Well, well. I concede there might never come a time to sing Hail To The Victors, fence for the school, or write for their paper again. On Saturday, April 26, my status with the University of Michigan officially switched from undergrad to alumnus, and with that I relinquish some rights and privileges. But a wolverine will never, ever, forget how to kick ass.
My parents arrived halfway across the world on the night before my final exam — to conclude all exams — of three years in Michigan. Once pen hit table, a rather subtle epiphany struck me, that a part of my life was done and complete, without any particular pain or gladness. Perhaps I felt my soul weigh two ounces less, but who can tell anyway. It was simply, a slightly louder tick of the clock.
15 minutes later and it was a bittersweet goodbye lunch for me at East Quad‘s dining hall. By grace, this special farewell ‘luncheon’ was an opportunity to show my parents what my dietary routine was like during the first two years. Later, we sped toward Sleeping Bear Dunes and Glen Arbor (maybe a separate post on that). Nobody wants their once-in-a-lifetime event ruined, so everything was arranged months in advance, from car rentals to the day-by-day accommodations.
We arrived back in Ann Arbor the night before Commencement, according to plan of course. First ever ceremony held in the University’s Diag. No question there were cramp feet and many blocked views, but I’ll take a free pass into the history books anytime. Much less should be said about Bob Woodruff‘s speech as guest-speaker, what with last year’s Bill Clinton a tough act to follow, but overall it was a hassle-free procession. We Singaporeans congregated, as can be expected, but since I’d been recently deprived of their company, no day like today to deliver some last and best wishes before we part on our ways.
People expect everyone to be happy during graduation, like how no one is expected to work on a public holiday. Mine was as sweet as all the cinnamon in the world, let it first be said. But the morning started out a grouchy grandpa who’d kick and spit to stay in bed. For those who know me a little better, the weatherman controls my mood dials during these special occasions, so every little detail I had planned — and every temper time-bomb — was under jeopardy. Thank God for bringing out the sun toward the end of the ceremony, otherwise it would be a serious emotional disaster.
What else is there to do on graduation day than to take photos! There was cause for celebration, and loved ones were around to pose. To be fair, I didn’t spend the whole afternoon snapping away, and we stuck strictly to central campus, but we certainly indulged quite a fair bit. If only college graduation came more than once (and it just might)!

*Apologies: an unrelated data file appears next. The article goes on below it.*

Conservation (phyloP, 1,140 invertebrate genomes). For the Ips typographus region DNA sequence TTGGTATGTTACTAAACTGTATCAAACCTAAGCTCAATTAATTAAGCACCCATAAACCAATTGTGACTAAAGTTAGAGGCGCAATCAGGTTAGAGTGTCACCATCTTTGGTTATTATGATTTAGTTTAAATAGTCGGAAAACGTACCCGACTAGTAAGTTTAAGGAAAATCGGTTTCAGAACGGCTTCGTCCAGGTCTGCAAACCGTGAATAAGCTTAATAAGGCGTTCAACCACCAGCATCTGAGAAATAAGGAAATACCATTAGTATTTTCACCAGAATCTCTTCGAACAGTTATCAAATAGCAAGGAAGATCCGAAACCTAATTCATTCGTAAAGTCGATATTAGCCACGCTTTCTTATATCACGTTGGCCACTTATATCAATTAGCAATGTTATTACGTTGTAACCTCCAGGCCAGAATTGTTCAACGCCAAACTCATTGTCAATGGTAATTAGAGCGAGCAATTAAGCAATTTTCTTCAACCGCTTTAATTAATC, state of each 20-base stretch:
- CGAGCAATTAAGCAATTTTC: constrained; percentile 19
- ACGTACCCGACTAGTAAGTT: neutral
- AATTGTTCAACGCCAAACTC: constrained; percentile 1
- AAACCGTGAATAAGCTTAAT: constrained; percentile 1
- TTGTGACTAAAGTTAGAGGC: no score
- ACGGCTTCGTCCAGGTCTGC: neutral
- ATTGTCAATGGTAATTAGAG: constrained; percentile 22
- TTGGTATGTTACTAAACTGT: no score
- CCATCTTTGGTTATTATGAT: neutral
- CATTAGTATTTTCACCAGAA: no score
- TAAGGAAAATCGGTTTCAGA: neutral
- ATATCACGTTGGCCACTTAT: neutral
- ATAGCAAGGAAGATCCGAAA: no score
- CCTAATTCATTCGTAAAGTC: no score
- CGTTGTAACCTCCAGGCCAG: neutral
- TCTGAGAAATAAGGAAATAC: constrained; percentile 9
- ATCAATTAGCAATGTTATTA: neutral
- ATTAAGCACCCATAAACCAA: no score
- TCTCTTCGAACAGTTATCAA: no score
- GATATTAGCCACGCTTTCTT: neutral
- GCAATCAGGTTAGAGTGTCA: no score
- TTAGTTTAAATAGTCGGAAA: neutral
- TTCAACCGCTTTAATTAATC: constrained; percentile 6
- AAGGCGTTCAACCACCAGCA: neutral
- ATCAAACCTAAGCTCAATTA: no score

Will I miss Michigan? You betcha. Be assured I’ll come back to visit. And when I do, naturally memories will start flooding back. Reenactments of missed opportunities and reruns of blissful times can fill up hours upon hours of a digital memory book. I’ve tried to weigh the scales, be the judge, and arrive at a verdict — did I win or lose?
Straight up, I can confidently say I won. Not because I was a poster boy for success (I’ve got a nice long list of B’s and what-if’s), but because I choose to see the good in me, the blessings that life has given to me. Maybe some regrets will never fade away even under the healing powers of time, but the future after Michigan looks bright, perhaps even more blinding that I could have ever dreamed.
The only doom and gloom surrounding change are the ones you’re leaving behind. Or at least, moving away from. I’ll get to see some friends in Columbia, but for everyone else, the prospect of being able to meet them here and there every few years is a rather painful one to harbor. My point, and of life’s, is that people go on their ways, to pursue the life they want. We do what we have to do. It’s certainly been my pleasure to have met you and known you well enough to call you friend, but we all know life isn’t as lenient, hardly as forgiving. “We’ll meet again sometime in the future,” is the best any of us can say.
Although I’m no longer an official student, my heart will forever be rooted here and remember fondly the times I’ve had. There’s still plenty to explore here; sights and sounds that elude the sometimes placid air of student life. Which is why I’m spending the spring here in Ann Arbor, to be among friends and family, and to hope for one last blessed Michigan experience.
A few more photos: